Welcome to the first Special Edition of the Tiny Taste Tester. It’s special because we combined culinary pursuits with face making exercises. The Tiny Taste Tester ate everything we put in front of her. I would call that a success.
The relative success of making faces training is not for the trainer to decide.
The past is merely fragmented memories woven into a story that changes according to how you tell it. You can alter the impact your past has on you by changing your story about it…You live in whatever story you tell yourself.
Jarl Forsman and Steve Sekhon – Bite Size Happiness: Volume 1
Taking time off from work is both a blessing and a curse. I’ve taken long weekends where by the final day I am ready to head back to the office and get back to work. This compulsive urge of needing to work has been with me my entire life. My parents’ generation of immigrants, my ethnic heritage, my upbringing all contributed to my strong work ethic. I was quite surprised when recently all of this changed. It’s not that I’ve lost my work ethic or anything like that. I still work hard but I’ve also found other things to do with my time. One of the projects on this extended weekend was to de-clutter and the target was my collection of saved recipes. Like any other household item the strategy was brutally simple: keep or toss. It didn’t take long to determine that most of the recipes I’d been keeping for possible future meals would be tossed. Here’s some of the things that you learn about yourself while de-cluttering your recipe collection:
- I had saved recipes and old newspaper clippings since 1976.
- I never used any of those recipes.
- I’ve known for a long time that what I cook and eat currently is a lot different than what I used to cook and eat. Most of the saved recipes are dishes that I would not cook now.
- An entire folder of pork and lamb recipes got tossed. I eat pork on rare occasions and can’t even remember the last time I had lamb.
- Groupings of old newspaper articles eventually became cookbooks for their authors. I have these same recipes in the cookbooks from the same authors in my cookbook collection. Why did I keep the old clippings?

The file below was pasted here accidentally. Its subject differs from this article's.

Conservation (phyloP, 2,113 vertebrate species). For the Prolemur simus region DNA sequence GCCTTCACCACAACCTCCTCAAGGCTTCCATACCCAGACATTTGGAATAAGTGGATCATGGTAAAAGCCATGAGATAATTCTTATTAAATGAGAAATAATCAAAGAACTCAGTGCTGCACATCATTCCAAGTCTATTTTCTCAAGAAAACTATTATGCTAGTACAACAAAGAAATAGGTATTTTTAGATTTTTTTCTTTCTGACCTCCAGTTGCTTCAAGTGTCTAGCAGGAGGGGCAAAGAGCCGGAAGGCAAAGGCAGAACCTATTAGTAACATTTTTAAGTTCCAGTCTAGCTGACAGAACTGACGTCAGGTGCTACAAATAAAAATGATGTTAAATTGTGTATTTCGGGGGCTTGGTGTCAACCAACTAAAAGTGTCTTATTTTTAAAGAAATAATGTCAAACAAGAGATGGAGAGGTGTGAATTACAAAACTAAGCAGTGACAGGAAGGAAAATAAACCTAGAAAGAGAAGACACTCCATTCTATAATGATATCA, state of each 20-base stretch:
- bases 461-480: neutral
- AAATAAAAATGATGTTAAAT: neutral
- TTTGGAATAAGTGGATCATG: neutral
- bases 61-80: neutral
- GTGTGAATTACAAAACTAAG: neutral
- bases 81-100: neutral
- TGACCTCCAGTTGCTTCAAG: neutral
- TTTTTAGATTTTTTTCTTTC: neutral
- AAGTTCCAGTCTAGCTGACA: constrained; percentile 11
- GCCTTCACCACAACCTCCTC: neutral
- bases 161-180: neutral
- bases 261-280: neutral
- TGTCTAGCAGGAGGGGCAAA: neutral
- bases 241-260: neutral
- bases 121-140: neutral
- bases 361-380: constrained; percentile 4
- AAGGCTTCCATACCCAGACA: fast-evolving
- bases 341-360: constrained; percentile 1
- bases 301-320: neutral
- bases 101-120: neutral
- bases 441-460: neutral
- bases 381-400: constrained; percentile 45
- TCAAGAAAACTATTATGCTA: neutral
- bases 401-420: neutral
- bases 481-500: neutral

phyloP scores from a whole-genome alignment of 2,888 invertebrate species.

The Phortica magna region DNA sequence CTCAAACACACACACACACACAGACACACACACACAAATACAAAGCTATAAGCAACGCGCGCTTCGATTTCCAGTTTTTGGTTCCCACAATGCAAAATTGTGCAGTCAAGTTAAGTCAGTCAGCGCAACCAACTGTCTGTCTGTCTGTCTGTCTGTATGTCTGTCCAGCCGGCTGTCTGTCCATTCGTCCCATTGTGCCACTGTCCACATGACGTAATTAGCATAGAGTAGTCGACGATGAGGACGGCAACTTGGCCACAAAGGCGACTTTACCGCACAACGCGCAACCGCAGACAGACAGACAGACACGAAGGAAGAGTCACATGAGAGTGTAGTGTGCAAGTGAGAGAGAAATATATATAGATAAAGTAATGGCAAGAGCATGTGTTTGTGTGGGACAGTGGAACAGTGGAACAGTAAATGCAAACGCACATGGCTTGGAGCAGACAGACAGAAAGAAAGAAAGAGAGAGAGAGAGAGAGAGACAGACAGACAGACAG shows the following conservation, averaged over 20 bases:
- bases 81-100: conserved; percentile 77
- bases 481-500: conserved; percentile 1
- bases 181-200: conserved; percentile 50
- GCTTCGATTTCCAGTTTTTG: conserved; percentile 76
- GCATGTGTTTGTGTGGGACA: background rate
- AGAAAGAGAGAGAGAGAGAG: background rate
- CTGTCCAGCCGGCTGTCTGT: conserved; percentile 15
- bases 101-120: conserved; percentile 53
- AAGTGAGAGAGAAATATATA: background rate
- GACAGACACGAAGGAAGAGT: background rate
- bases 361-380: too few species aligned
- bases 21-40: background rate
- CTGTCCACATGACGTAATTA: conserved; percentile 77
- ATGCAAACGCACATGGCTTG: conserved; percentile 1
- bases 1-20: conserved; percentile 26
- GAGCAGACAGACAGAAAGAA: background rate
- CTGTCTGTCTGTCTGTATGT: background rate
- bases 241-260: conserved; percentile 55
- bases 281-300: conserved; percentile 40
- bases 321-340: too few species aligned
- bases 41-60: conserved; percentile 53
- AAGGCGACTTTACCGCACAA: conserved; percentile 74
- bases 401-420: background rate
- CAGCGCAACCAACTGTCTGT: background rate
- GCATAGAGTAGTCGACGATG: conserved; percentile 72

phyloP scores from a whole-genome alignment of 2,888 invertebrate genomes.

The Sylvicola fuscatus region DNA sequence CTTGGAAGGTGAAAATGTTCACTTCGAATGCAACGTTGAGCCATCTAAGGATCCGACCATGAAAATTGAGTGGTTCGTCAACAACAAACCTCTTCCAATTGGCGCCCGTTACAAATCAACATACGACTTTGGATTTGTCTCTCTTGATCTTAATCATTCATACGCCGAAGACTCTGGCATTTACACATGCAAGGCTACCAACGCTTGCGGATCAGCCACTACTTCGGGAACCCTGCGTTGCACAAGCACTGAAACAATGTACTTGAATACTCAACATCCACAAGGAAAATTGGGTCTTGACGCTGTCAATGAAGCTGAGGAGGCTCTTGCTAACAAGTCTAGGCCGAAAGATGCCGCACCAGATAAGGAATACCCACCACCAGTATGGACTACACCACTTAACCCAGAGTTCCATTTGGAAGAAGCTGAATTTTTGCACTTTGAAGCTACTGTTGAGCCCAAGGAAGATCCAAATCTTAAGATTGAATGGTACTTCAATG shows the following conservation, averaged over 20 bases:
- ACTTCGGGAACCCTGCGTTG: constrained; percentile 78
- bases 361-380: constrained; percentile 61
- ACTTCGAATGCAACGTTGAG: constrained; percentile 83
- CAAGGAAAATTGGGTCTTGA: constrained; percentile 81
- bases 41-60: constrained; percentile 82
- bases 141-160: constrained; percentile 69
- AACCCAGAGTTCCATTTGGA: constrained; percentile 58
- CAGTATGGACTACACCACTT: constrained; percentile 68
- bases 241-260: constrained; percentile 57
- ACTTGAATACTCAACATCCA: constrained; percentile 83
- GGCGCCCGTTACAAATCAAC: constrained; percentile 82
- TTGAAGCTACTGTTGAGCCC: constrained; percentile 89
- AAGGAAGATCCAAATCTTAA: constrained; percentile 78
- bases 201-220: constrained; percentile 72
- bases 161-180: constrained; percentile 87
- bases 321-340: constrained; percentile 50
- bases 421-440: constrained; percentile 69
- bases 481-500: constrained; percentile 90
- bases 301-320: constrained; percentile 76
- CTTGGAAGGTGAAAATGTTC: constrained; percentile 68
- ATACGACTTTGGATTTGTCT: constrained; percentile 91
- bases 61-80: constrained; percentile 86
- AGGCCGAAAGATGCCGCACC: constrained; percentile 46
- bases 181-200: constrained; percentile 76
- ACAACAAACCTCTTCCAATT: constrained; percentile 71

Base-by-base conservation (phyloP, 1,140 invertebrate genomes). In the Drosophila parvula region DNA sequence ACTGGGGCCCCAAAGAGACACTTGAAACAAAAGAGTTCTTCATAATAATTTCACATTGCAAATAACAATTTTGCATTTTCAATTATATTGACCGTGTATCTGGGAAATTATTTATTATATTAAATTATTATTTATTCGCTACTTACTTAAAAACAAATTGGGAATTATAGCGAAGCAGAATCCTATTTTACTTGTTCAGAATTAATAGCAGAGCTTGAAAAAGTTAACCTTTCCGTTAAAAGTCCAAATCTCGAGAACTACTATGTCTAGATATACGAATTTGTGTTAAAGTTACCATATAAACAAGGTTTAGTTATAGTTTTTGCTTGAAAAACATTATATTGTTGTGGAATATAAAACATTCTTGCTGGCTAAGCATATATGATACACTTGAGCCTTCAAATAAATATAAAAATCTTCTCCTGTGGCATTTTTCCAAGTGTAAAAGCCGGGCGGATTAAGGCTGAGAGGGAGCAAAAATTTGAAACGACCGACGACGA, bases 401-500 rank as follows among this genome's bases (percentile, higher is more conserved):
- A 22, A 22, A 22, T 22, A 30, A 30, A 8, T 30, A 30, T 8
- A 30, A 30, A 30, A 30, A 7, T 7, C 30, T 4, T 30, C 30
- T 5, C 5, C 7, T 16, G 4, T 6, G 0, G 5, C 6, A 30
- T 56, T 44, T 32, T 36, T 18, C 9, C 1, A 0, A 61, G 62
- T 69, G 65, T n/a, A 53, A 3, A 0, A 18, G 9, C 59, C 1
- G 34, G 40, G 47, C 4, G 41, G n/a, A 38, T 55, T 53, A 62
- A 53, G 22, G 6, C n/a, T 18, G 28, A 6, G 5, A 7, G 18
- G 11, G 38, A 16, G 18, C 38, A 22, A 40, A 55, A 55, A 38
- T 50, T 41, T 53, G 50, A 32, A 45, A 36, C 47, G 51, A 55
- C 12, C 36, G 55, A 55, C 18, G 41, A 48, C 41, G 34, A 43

- Thinning out the cookbook collection is next on the de-clutter list.
I was literally tossing out everything until I found this:
At first I didn’t recognize what I was holding in my hand. It took a few minutes to realize I was holding an old recipe that was written in my Father’s handwriting. After this discovery the pace of my purge slowed. I didn’t want to accidentally discard a cherished memory.
Memories hidden from view that were here with me waiting to be uncovered and woven back into my story. Have I ever mentioned my Father was one hell of a cook?
Sometimes you have odds and ends in the fridge. This was the inspiration for Scraps Frittata which in the end turned out fine. The other night at a bring a dish dinner I was asked to bring some Roasted Cauliflower with Parmesan for a side veggie. Our gracious host well known for his blunt honesty said,
“Maybe we shouldn’t have microwaved the cauliflower. The texture was different.”
I agreed. The veggie was kind of mushy. Maybe I shouldn’t have made the cauliflower earlier, covered the dish with aluminum foil, then microwaved it for serving. This veggie is obviously best served immediately from the oven.
Our host who does not like leftovers besides Good Pie didn’t want the rest of the veggie so I took it back home. What do you do with about 3 cups of leftover mushy roasted cauliflower?